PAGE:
High-explosive projectiles that function properly
Origin and environmental significance of large-scale
appear to leave little residue in the surface soil. RDX
patterned ground. U.S. Army Cold Regions Research
and HMX, which leave low but detectable residues,
and Engineering Laboratory, Research Report 159.
appear to leave more residue than TNT. The reason for
Dingman, S.L., H.R. Samide, D.L. Saboe, M.J.
the difference in residue levels between the nitramine
Lynch, and C.W. Slaughter (1971) Hydrologic
(RDX and HMX) and nitroaromatic (TNT) explosives
is unknown but may be due to degree of conversion in
Alaska. U.S. Army Cold Regions Research and
the detonation, water solubility differences, or
Engineering Laboratory, Research Report 262.
environmental transformation pathways.
Dube, P., G. Ampleman, S. Thiboutot, A. Gagnon,
The median concentrations for RDX and TNT we
and A. Marois (1999) Characterization of potentially
detected in soils were only 0.021 and 0.004 g/g,
explosives-contaminated sites at CFB Gagetown, 14
respectively. These low concentrations of explosives
Wing Greenwood and CFAD Bedford. Defence
would have been non-detects using Method 8330, but
Research Establishment, Valcartier, Quebec, DREV-
were detectable using Method 8095. Also, field
colorimetric procedures would not detect these low
Gilbert, R.O. (1987) Statistical Methods for
concentrations; rather, a field-portable gas
Environmental Pollution Monitoring
. New York: Van
chromatograph would be needed. Colorimetric field
analysis of soil from the Washington Range revealed a
Gould, L.P., J.L. Peard, R.C. Severson, H.T.
problem with the commercial (EnSys) version of
Shacklette, M.L. Tompkins, K.C. Stewart, and P.H.
Method 8515. Elemental sulfur and sulfides yield a false
Briggs (1984) Chemical analyses of soils and other
positive for TNT with the EnSys reagent (tetrabutyl
surficial materials, Alaska. U.S. Geological Survey,
ammonium hydroxide) but not with the reagents
Open-File Report 84-423.
(potassium hydroxide and sodium sulfite) originally
Gould, L.P., R.C. Severson, and H.T. Shacklette
recommended by Jenkins (1990).
(1988) Element concentrations in soils and other
Low-order detonations, where only part of the high-
surficial materials of Alaska. U.S. Geological Survey
explosive filler detonated leaving solid explosive
Professional Paper 1458.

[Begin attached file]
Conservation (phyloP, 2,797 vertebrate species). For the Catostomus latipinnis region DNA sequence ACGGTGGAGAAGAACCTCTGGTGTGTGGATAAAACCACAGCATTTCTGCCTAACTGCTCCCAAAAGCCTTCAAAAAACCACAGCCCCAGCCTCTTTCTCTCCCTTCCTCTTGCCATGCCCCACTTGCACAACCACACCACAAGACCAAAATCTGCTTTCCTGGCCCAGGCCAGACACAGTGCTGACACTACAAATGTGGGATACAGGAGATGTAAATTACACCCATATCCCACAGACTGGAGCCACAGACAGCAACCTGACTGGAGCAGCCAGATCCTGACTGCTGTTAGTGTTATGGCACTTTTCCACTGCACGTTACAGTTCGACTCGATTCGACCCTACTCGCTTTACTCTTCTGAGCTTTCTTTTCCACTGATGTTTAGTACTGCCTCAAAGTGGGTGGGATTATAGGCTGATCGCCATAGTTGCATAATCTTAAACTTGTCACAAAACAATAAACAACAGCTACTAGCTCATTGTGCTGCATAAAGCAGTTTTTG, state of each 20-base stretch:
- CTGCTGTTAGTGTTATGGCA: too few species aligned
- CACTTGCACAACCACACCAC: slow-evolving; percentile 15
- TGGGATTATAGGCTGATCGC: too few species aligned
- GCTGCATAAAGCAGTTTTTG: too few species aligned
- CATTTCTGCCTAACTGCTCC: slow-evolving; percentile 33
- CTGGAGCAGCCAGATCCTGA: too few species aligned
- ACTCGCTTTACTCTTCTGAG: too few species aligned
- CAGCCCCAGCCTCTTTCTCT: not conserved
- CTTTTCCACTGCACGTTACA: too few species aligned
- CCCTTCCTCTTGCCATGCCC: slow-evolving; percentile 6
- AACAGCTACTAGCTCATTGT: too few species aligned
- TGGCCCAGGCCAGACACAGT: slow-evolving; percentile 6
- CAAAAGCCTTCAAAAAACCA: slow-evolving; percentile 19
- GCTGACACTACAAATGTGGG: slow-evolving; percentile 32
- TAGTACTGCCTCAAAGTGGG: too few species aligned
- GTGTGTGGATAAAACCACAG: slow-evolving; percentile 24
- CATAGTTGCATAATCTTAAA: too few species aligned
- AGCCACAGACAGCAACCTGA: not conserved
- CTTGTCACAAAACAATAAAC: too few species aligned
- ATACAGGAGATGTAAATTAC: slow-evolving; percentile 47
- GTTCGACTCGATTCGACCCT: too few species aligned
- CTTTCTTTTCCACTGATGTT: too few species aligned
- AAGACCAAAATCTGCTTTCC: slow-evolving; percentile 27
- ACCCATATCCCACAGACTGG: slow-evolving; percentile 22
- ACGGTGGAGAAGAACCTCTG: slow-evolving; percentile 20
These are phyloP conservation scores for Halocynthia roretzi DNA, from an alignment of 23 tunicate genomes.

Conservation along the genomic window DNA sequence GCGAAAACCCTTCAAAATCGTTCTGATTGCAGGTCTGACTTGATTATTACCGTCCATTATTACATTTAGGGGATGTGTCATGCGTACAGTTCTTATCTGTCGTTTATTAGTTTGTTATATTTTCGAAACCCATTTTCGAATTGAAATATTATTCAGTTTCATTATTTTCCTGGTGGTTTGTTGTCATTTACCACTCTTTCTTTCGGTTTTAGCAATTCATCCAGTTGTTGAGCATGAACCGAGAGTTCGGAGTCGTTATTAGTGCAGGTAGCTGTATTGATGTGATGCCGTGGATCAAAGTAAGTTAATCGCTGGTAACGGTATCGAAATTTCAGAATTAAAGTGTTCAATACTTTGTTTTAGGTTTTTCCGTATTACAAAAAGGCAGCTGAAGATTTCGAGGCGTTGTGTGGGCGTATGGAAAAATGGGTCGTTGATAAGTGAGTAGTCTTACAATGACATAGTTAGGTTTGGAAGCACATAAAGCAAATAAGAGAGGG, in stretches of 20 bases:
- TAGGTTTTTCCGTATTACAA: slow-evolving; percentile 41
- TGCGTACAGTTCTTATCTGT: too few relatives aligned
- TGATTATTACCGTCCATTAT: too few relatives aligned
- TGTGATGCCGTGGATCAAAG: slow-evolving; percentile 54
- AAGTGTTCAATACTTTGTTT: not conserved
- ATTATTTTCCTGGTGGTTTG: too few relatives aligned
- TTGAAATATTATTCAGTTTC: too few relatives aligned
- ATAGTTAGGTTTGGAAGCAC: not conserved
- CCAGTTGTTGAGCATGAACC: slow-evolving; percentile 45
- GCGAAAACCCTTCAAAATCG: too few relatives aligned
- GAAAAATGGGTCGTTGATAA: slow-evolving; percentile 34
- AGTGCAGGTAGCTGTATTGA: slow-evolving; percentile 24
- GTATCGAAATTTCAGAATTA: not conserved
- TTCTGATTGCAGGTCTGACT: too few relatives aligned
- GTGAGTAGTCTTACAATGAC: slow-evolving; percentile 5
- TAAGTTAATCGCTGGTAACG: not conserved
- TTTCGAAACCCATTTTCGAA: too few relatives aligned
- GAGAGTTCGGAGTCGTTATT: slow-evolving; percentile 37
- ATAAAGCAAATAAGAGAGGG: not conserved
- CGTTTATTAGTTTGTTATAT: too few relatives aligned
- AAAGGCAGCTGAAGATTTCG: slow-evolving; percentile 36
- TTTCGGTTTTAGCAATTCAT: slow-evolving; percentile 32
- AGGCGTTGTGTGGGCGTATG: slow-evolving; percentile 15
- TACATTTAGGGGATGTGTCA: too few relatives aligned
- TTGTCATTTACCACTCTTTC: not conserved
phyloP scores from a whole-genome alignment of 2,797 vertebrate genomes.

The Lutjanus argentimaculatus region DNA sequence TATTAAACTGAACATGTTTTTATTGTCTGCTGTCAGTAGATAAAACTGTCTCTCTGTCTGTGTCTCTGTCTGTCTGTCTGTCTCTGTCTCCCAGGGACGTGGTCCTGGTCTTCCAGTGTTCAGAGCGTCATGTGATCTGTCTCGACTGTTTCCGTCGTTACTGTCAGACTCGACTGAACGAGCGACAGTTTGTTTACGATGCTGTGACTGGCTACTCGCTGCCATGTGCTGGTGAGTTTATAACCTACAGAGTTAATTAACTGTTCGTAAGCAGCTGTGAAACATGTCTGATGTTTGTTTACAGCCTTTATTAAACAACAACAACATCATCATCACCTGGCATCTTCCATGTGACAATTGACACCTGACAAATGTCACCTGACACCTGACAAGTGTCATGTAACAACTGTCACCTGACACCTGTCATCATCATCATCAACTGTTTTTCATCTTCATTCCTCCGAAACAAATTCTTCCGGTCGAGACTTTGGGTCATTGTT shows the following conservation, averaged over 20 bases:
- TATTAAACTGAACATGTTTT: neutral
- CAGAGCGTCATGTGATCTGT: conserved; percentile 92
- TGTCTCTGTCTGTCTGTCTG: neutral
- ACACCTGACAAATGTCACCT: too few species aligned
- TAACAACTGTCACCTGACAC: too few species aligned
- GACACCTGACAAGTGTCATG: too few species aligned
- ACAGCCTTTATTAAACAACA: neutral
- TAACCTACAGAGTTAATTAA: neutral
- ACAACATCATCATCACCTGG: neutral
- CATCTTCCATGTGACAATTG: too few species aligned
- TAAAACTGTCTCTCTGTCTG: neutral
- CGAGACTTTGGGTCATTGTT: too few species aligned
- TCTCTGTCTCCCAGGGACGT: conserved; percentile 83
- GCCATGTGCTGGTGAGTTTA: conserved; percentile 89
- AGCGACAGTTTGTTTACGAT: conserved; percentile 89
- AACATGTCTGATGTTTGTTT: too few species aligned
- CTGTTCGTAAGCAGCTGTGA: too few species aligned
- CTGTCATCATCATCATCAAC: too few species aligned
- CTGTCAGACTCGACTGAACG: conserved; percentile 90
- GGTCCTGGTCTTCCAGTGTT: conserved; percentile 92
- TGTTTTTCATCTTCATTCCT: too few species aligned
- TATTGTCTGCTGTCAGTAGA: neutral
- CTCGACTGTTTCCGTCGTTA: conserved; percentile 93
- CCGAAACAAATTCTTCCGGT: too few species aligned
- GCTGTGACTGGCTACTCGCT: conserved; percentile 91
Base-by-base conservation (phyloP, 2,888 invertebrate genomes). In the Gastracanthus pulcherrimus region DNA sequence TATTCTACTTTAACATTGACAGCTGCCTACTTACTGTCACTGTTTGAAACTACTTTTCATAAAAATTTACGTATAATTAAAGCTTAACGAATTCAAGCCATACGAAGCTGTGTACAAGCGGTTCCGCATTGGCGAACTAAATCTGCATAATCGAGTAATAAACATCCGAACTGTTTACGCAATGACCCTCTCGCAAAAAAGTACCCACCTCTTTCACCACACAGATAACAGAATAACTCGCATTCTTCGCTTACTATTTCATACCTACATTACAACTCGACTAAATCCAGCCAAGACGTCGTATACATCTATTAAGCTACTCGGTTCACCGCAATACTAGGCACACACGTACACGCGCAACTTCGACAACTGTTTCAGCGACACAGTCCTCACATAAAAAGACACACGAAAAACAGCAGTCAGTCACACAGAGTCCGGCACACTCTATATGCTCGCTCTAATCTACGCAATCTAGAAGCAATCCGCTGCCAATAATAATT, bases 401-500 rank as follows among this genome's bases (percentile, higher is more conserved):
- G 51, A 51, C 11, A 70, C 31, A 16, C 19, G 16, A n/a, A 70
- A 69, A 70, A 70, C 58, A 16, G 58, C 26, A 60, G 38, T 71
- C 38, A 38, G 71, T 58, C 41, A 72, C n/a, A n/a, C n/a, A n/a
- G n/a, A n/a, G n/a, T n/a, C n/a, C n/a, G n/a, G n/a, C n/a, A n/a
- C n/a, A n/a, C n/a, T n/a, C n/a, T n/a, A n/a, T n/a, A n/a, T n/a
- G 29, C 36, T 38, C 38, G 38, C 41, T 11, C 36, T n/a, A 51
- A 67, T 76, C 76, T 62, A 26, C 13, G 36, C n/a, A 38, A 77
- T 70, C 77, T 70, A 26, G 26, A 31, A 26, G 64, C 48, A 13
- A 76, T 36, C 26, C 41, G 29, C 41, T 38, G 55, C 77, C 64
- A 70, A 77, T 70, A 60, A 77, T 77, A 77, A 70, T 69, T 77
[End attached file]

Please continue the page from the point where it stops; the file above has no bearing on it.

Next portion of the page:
Holmes, G.W., and W.S. Benninghoff (1957) Terrain
highest soil concentrations observed. On the
study of the army test area, Fort Greely, Alaska. USGS
Washington Range, the explosives did not appear to be
Military Geology Branch.
migrating downward, probably because soils were
Jenkins, T.F. (1990) Development of a simplified field
frozen most of the year.
method for the determination of TNT in soil. U.S. Army
NG and 2,4-DNT residues from propellants were
Cold Regions Research and Engineering Laboratory,
found in the soil at the Lampkin Range firing point.
Special Report 90-38.
Washington Range firing points will be sampled in the
Jenkins, T.F., M.E. Walsh, P.G. Thorne, S. Thiboutot,
G. Ampleman, T.A. Ranney, and C.L. Grant (1997)
The greatest potential threat of contamination of
Assessment of sampling error associated with collection
and analysis of soil samples at a firing range
order detonations or heavily used firing points located
contaminated with HMX. U.S. Army Cold Regions
Research and Engineering Laboratory, Special Report
Jenkins, T.F., M.E. Walsh, P.G. Thorne, P.H.
Miyares, T.A. Ranney, C.L. Grant, and J. Esparza
(1998) Site characterization for explosives
Ampleman, G., S. Thiboutot, and S. Desilets (2000)
U.S. Army Cold Regions Research and Engineering
CFB Chilliwack and CFAD Rocky Point. In Proceeding
Laboratory, Special Report 98-9.
of the Fifth International Symposium and Exhibition
Jenkins, T.F., J.C. Pennington, T.A. Ranney, T.E.
on Environmental Contamination in Central and
Berry Jr., P.H. Miyares, M.E. Walsh, A.D. Hewitt,
Eastern Europe, Prague, Czech Republic, September.
N.M. Perron, L.V. Parker, C.A. Hayes, and E.G.
Benson, C.S. (1972) Physical properties of the snow
Wahlgren (2001) Characterization of explosives
cover in the Fort Greely Area, Alaska. U.S. Army Cold
contamination at military firing ranges. U.S. Army
Regions Research and Engineering Laboratory, Special
Engineer Research and Development Center, Cold
Regions Research and Engineering Laboratory,
Church, R.E., T.L. Pw, and M.J. Andresen (1965)
Technical Report ERDC TR-01-5.